Hospitals will have greater reason to crack down on unruly medical staff and employees now that the Joint Commission is forcing them to scrutinize disruptive behavior more closely.
The new standard, which accompanied a sentinel-event alert released last week by the accrediting body, will ensure hospitals have established codes of conduct and policies to manage unprofessional behaviora direction that hospital officials welcomed. The recommendations outlined in the alert and the standard to be effective in January 2009 open dialogue and foster a culture of safety, executives said.
Overt and passive-aggressive behaviors lead to breakdowns in communication, which interfere with patient safety, according to the commission. (See the Top Story in the June 9 issue of our sister publication Modern Physician, Joint Commission standard targets bad doc behavior, for more on the commissions research.) This means surgeons who throw tools, nurses who are rude to patients and even employees who refuse to stop using BlackBerry devices during meetings should not be tolerated.
The issue of behavior is extraordinarily important, and it shouldnt have taken regulatory pressure for executives to begin focusing on culture changes in their hospitals, said David Munch, physician and chief clinical and quality officer for 423-bed Exempla Lutheran Medical Center, Wheat Ridge, Colo. Evidence has shown a strong correlation between respect in the workplace and mortality, he said, adding that the commissions new stance is a good starting point for hospitals that have not taken that correlation seriously enough.
A code-of-conduct standard already appears in the leadership chapter of the commissions accreditation manual. Originally the commission had thought to fold disruptive behavior guidelines into its National Patient Safety Goals, but decided that would be too repetitive, said physician Peter Angood, vice president and chief patient safety officer for the Oakbrook Terrace, Ill.-based commission. Under the revised standard, more-specific elements of performance will give executives detailed guidelines on how conduct policies should be established.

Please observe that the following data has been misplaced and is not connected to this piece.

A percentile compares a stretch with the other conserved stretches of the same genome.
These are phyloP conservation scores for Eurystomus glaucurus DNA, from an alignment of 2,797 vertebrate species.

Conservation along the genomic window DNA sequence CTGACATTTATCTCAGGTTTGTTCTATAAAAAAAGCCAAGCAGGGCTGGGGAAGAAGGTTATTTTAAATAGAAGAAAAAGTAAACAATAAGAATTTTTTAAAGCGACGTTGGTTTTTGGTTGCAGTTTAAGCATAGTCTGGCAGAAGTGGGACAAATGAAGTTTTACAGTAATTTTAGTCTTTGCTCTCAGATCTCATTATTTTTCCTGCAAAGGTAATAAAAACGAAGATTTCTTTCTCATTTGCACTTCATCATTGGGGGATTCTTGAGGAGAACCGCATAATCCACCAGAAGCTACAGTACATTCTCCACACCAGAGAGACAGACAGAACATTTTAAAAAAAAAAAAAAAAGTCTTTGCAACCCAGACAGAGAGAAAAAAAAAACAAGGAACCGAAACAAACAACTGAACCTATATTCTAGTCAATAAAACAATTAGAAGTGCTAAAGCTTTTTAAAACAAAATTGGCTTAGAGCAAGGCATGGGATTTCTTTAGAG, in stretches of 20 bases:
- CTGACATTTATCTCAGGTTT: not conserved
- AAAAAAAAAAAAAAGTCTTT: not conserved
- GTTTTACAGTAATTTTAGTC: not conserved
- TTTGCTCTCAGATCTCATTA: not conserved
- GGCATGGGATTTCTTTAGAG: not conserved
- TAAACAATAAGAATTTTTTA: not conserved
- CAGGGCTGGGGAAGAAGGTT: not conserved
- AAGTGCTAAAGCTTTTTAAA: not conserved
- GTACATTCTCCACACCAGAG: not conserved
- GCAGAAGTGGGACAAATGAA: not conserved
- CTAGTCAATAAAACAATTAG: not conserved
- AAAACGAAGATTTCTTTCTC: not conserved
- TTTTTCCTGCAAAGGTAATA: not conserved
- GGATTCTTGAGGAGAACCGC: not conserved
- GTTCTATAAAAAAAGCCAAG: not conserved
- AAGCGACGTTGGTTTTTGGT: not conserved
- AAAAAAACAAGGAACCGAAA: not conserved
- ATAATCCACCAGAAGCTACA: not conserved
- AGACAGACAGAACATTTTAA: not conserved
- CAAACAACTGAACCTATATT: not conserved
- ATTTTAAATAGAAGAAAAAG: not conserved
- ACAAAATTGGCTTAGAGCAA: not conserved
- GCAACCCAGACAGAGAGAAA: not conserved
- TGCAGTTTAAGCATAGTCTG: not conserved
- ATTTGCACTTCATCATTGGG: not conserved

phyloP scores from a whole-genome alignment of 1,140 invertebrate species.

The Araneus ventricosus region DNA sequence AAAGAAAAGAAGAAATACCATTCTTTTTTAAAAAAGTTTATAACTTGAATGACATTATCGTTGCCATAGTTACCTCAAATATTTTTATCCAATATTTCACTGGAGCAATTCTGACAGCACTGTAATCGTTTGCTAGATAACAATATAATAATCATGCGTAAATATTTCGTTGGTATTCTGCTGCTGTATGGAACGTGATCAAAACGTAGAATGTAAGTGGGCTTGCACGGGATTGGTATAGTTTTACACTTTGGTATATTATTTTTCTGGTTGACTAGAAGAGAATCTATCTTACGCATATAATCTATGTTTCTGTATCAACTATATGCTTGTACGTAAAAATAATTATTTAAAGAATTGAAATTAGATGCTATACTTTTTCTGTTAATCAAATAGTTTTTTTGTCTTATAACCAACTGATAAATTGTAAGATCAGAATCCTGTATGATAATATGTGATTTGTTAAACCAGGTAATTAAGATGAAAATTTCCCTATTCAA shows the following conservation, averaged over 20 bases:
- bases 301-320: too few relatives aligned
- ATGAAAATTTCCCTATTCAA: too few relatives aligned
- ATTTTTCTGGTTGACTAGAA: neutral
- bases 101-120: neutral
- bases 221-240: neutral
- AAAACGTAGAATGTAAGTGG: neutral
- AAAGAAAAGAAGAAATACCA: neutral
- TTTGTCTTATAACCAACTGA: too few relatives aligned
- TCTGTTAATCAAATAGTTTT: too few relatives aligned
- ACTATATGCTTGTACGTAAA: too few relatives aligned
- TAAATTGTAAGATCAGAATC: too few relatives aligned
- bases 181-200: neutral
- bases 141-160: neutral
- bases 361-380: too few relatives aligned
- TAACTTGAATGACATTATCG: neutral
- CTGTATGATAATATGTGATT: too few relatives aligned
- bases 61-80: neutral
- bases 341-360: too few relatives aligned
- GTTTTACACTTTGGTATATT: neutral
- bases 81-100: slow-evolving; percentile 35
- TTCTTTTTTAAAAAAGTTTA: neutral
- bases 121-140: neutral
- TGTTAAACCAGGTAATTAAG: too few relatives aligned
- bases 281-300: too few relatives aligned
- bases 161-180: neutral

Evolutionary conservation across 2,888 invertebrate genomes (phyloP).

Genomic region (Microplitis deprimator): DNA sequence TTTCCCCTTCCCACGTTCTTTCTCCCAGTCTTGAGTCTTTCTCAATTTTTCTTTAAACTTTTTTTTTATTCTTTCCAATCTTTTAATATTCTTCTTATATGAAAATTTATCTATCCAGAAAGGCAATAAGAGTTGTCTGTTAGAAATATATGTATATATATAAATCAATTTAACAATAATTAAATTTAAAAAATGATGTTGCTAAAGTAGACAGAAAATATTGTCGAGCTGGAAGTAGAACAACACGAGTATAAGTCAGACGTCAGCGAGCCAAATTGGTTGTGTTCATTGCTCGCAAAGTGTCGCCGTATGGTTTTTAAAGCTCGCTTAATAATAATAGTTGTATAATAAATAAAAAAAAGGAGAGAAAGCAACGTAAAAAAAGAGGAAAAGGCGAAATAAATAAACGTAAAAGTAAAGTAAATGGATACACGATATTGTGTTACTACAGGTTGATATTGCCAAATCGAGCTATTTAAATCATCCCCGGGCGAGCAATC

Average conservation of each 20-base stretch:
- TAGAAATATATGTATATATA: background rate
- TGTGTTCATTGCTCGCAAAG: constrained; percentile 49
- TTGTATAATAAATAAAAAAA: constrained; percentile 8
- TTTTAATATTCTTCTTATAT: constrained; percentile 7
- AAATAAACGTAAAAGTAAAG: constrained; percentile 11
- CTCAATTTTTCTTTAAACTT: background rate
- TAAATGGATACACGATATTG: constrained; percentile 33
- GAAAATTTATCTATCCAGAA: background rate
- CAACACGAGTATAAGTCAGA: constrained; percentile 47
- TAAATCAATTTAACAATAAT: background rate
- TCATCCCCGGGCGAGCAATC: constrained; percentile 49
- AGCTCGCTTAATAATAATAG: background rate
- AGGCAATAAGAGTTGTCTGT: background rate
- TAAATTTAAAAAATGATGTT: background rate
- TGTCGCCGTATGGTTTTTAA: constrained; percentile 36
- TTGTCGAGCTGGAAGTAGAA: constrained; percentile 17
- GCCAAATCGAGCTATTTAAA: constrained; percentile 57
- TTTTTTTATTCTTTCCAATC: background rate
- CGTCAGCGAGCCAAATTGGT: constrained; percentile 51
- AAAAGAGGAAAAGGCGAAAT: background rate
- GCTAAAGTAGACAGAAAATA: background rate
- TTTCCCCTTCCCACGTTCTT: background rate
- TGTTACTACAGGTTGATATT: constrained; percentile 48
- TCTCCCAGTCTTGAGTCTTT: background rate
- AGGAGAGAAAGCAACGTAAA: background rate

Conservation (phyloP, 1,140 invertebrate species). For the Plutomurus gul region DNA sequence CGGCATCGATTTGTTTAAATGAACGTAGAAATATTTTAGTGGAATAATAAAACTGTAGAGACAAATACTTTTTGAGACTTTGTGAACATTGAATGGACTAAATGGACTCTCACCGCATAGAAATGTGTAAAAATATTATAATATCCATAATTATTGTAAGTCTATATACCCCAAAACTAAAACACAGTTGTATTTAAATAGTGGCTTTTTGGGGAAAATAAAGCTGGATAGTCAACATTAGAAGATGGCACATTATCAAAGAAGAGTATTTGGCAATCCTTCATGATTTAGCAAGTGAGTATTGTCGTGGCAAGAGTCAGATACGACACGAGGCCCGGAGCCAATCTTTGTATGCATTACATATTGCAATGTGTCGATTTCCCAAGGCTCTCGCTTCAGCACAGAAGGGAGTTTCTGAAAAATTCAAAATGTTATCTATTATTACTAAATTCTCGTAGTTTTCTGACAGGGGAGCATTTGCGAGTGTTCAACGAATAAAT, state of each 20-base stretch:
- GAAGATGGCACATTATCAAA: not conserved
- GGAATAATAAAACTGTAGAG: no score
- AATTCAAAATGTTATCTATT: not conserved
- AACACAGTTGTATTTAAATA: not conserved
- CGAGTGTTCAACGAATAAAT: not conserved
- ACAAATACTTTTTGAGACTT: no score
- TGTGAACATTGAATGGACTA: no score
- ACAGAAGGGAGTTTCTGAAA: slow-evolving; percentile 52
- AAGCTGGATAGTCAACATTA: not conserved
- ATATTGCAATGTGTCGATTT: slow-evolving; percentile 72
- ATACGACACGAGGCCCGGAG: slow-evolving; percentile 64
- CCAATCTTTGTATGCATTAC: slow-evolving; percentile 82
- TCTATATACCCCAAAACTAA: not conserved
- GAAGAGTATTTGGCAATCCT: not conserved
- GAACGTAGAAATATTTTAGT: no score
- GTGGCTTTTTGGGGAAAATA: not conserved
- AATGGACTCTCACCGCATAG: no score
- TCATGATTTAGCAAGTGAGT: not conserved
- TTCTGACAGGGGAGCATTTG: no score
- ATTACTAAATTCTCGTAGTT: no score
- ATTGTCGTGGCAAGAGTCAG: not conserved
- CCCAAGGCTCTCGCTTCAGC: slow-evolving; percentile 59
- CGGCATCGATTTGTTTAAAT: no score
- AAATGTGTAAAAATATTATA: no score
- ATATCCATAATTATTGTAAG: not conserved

But whether the new standard will lead to actual changes in individuals remains unclear. Just having a standard is not enough to change behavior at the personal level, according to physician William Bornstein, chief quality officer for three-hospital Emory Healthcare system in Atlanta. Hospitals will have to develop a systemwide approach to understand the contributing factors that lead to outburstssuch as fatigue and personal issues outside of workand address each of those, he said. Its not just zero tolerance.
While the commission recognizes the need for established policies, it doesnt address how hospitals can remove disruptive doctors from staff, a process that can include a costly one- to two-year legal battle, said Rick Anderson, chief medical officer of 290-bed Methodist Medical Center of Illinois, Peoria. The commission should make it less onerous for hospitals to take action when needed, he said.